The Commission, while adopting the RMP, agreed not to lift the commercial whaling moratorium until an RMS is in place to ensure that agreed catch limits are not exceeded1. The Commission has been working on such a regime for many years but has not yet reached agreement. At the Commission’s 58th Annual Meeting in St. Kitts and Nevis in June 2006, the Commission confirmed its view that discussions on the RMS remain at an impasse and no further collective work was scheduled. It was understood, however, that this does not prevent individual governments or groups of governments working together on the RMS if they so choose.

IUCN CATEGORIES AND THE FIN WHALE

The IWC is not directly involved in the IUCN Red List process although some members of its Scientific Committee participate directly or indirectly in providing advice. Given the recent increase in queries over the classification of fin whales, the following summary is intended to provide the interested reader with some factual background.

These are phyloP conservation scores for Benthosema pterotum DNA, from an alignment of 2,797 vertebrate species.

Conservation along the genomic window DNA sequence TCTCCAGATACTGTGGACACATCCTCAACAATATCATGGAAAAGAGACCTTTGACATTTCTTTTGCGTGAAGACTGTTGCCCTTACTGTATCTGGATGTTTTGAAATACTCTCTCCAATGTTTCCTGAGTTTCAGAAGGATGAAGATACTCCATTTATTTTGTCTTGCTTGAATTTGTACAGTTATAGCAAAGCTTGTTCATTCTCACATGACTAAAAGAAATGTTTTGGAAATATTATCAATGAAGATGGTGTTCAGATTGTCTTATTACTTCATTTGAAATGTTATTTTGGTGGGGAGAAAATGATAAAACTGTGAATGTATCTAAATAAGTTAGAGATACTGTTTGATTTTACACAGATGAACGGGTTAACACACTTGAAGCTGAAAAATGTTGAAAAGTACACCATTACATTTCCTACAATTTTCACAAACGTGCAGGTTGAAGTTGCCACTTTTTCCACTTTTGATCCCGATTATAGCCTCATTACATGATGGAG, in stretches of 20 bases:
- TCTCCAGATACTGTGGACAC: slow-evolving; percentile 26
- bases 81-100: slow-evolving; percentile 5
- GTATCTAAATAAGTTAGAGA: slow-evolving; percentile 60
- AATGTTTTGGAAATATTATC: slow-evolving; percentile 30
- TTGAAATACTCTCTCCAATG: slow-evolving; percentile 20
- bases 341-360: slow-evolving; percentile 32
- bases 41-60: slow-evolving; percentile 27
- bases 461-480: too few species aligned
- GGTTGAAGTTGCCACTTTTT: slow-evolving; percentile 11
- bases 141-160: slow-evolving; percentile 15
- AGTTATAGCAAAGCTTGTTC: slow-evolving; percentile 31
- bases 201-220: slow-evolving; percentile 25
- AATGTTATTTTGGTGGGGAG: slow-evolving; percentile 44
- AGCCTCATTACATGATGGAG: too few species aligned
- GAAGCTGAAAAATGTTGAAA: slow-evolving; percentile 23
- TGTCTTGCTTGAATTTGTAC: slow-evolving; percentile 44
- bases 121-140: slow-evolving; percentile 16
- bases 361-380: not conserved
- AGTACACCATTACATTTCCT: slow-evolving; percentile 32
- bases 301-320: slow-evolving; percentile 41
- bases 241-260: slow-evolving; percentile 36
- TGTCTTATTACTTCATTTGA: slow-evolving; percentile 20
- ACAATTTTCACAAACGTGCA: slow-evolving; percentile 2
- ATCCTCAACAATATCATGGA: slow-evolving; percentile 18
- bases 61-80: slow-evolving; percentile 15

A detailed description of the Red List process can be found on the IUCN website.

The first thing to note is that at present, the classification of fin whales applies to the species worldwide (called ‘populations’ in the very specific IUCN terminology) not to ocean areas or ‘populations’ in the traditional biological sense. The IUCN Red List Categories and Criteria were designed for global taxon assessments. When applied at national or regional levels, IUCN notes that ‘it must be recognized that a global category may not be the same as a national or regional category for a particular taxon’, thus regional populations may be either more or less threatened than the global assessment.